Edith Wharton’s The Mount
Edith Wharton was born into one of the most wealthy and socially prominent families in New York and she would later draw upon her insider knowledge of the upper class New York “aristocracy” and her travels to Europe to realistically portray the lives and morals of the Gilded Age in her novels.
In 1885, Wharton married Edward “Teddy” Robbins Wharton, who was a sportsman and a gentleman of the same social class and moved to Newport. They would later buy Land’s End in Newport which Wharton decorated with the help of designer Ogden Codman Jr. She said of him, “Codman shared my dislike of these sumptuary excesses, and thought as I did that interior decoration should be simple and architectural.” After their renovations to Land’s End, she and Codman would go on to co-author her first book, The Decoration of Houses. While the Whartons also had a home on Park Avenue in New York, they traveled abroad for much of 1886 and 1897, mostly to Italy, but also to Paris and England.
From the late 1880s until 1902, Teddy Wharton suffered from depression, and the couple ceased their extensive travel. Edith is said to have hated Newport and took the opportunity to buy land in the Berkshires to build a house where she thought the air would be better suited for them.
The Mount’s main house was inspired by the 17th-century Belton House in England, with additional influences from classical Italian and French architecture. Edith Wharton used the principles described in her first book, The Decoration of Houses, when she designed the house. Ogden Codman, Jr., her co-author, assisted with the architectural designs along with Francis L.V. Hoppin. Edith Wharton thought that good architectural expression included order, scale, and harmony. The entry side of the house is three stories while on the garden side, it is two stories with an opening out to a large, raised, stone terrace overlooking the grounds. The house exterior is a striking white stucco, strongly set off by dark green shutters, and rises from a quasi-rustic foundation of coarse field stone. Clusters of gables and white chimneys rise from the roof, which is capped with a balustrade and cupola. This main house is augmented by Georgian Revival gatehouse and stable, and a beautifully restored Lord and Burnham Greenhouse.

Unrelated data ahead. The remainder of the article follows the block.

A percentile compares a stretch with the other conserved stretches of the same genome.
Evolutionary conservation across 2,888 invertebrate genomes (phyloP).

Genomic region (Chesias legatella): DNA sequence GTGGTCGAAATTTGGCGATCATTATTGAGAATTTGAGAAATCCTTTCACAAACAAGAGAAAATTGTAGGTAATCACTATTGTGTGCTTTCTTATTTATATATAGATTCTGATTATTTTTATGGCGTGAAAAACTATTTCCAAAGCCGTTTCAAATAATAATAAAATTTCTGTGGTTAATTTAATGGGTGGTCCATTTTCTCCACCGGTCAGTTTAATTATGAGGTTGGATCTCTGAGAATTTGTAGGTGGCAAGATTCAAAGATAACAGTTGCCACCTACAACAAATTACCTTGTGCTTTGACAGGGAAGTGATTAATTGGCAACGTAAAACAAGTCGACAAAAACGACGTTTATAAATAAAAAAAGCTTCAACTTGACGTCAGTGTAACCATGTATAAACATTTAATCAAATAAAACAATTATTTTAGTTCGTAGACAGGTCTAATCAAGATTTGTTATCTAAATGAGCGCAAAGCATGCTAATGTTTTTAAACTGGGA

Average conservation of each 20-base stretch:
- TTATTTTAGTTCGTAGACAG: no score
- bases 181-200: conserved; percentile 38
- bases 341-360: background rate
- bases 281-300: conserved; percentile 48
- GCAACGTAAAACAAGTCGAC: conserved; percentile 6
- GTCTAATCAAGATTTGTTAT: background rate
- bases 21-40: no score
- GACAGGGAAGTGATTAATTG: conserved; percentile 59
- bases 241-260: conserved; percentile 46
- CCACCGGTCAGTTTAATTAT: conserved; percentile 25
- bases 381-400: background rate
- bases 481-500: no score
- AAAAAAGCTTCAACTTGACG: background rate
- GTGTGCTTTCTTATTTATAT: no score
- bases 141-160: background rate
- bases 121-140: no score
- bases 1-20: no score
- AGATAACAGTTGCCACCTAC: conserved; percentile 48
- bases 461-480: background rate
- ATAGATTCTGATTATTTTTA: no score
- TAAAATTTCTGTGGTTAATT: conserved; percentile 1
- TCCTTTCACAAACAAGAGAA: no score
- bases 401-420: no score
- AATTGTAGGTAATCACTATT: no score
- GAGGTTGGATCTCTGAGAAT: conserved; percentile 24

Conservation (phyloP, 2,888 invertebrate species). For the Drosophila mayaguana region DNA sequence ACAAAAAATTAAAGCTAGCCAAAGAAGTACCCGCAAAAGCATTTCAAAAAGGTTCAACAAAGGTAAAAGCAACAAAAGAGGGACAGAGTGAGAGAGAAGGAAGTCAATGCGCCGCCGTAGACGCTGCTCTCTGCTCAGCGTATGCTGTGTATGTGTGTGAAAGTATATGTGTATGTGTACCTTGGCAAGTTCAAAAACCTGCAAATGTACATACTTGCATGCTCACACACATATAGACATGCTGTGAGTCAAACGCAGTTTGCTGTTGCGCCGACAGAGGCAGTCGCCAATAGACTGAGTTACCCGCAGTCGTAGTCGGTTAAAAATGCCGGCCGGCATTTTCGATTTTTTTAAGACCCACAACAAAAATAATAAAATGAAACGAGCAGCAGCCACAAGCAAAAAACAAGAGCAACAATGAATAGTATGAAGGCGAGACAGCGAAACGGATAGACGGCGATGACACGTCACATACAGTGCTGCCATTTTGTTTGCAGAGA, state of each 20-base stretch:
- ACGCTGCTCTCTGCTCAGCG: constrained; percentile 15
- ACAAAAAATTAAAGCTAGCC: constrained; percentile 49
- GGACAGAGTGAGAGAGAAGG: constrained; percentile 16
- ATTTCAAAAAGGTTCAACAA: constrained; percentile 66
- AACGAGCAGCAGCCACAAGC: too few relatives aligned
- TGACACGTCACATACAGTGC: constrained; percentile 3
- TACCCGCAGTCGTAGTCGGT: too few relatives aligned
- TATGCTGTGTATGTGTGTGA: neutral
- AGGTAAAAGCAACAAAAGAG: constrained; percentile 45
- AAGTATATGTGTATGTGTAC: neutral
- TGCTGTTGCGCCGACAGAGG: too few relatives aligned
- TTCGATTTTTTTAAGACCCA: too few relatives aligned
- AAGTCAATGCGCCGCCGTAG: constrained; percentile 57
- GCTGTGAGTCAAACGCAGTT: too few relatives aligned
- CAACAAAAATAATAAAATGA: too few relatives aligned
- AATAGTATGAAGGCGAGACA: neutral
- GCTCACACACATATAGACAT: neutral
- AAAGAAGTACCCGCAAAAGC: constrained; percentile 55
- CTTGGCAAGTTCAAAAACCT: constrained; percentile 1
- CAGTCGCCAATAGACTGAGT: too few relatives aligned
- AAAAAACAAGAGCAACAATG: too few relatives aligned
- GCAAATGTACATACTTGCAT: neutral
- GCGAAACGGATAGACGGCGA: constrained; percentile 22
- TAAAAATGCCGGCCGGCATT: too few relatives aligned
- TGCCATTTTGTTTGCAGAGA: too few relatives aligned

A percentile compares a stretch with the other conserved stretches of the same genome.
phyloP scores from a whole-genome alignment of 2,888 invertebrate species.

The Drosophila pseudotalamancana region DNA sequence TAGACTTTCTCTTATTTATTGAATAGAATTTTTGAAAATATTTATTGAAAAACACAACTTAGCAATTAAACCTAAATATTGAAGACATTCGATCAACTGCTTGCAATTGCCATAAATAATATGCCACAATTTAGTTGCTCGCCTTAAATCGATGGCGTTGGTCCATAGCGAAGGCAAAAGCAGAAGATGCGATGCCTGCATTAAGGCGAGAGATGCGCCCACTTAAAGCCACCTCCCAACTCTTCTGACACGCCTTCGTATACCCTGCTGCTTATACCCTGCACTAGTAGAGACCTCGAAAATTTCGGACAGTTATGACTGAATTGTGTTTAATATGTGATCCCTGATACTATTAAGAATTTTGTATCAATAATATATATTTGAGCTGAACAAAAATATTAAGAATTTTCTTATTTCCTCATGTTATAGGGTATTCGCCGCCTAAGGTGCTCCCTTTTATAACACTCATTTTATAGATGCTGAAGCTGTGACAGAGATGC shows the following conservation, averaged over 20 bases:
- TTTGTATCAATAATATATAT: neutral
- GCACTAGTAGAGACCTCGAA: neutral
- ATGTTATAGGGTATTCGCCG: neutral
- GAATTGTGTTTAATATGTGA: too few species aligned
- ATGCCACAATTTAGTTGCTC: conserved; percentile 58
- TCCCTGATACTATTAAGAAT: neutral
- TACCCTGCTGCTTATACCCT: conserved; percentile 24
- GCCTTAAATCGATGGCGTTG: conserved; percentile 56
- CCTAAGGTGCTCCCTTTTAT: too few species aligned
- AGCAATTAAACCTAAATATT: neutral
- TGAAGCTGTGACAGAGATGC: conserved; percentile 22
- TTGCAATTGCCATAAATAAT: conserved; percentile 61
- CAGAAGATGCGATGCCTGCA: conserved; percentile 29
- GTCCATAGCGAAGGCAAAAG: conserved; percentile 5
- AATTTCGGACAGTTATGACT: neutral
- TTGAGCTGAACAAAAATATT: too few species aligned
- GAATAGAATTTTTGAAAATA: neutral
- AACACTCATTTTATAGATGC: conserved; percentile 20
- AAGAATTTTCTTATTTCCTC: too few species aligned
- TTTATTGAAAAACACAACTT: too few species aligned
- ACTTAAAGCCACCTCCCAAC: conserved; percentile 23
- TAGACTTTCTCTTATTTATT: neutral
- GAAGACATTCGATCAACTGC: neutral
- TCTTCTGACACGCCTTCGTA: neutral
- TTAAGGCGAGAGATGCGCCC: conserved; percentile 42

You see the influence of Europe on the gardens with their gravel promenade of pleached linden trees, known as a Lime Walk, which connects the Italian Garden to the more formal French Flower Garden. “Gardens, as Wharton elaborated in Italian Villas and Their Gardens, should be architectural compositions just like houses. She envisioned her gardens as an elegant series of outdoor rooms, in harmony with the house and the surrounding natural landscape.” Wharton’s niece, Beatrix Jones Farrand, was just starting her illustrious career as a garden designer when Edith Wharton created The Mount’s gardens and contributed drawings of an extensive kitchen garden. I happened to catch a documentary on PBS about Beatrix Jones Farrand who was considered America’s first female landscape architect, and can’t wait to watch again now that I know she was Edith Wharton’s niece and worked on The Mount.
After the Whartons left, the house was a private residence, a girls’ dormitory for the Foxhollow School, and site of the theatre company Shakespeare & Company. It was then bought by Edith Wharton Restoration, which has restored much of the property to its original condition and oversees the running of the property.
If you visit the Berkshires this summer, make sure you leave plenty of time to visit The Mount. We missed out on the stables and bookstore because they closed and I’m still upset about it but I guess I’ll just have to plan another trip.
All photos by Heather Clawson for Habitually Chic.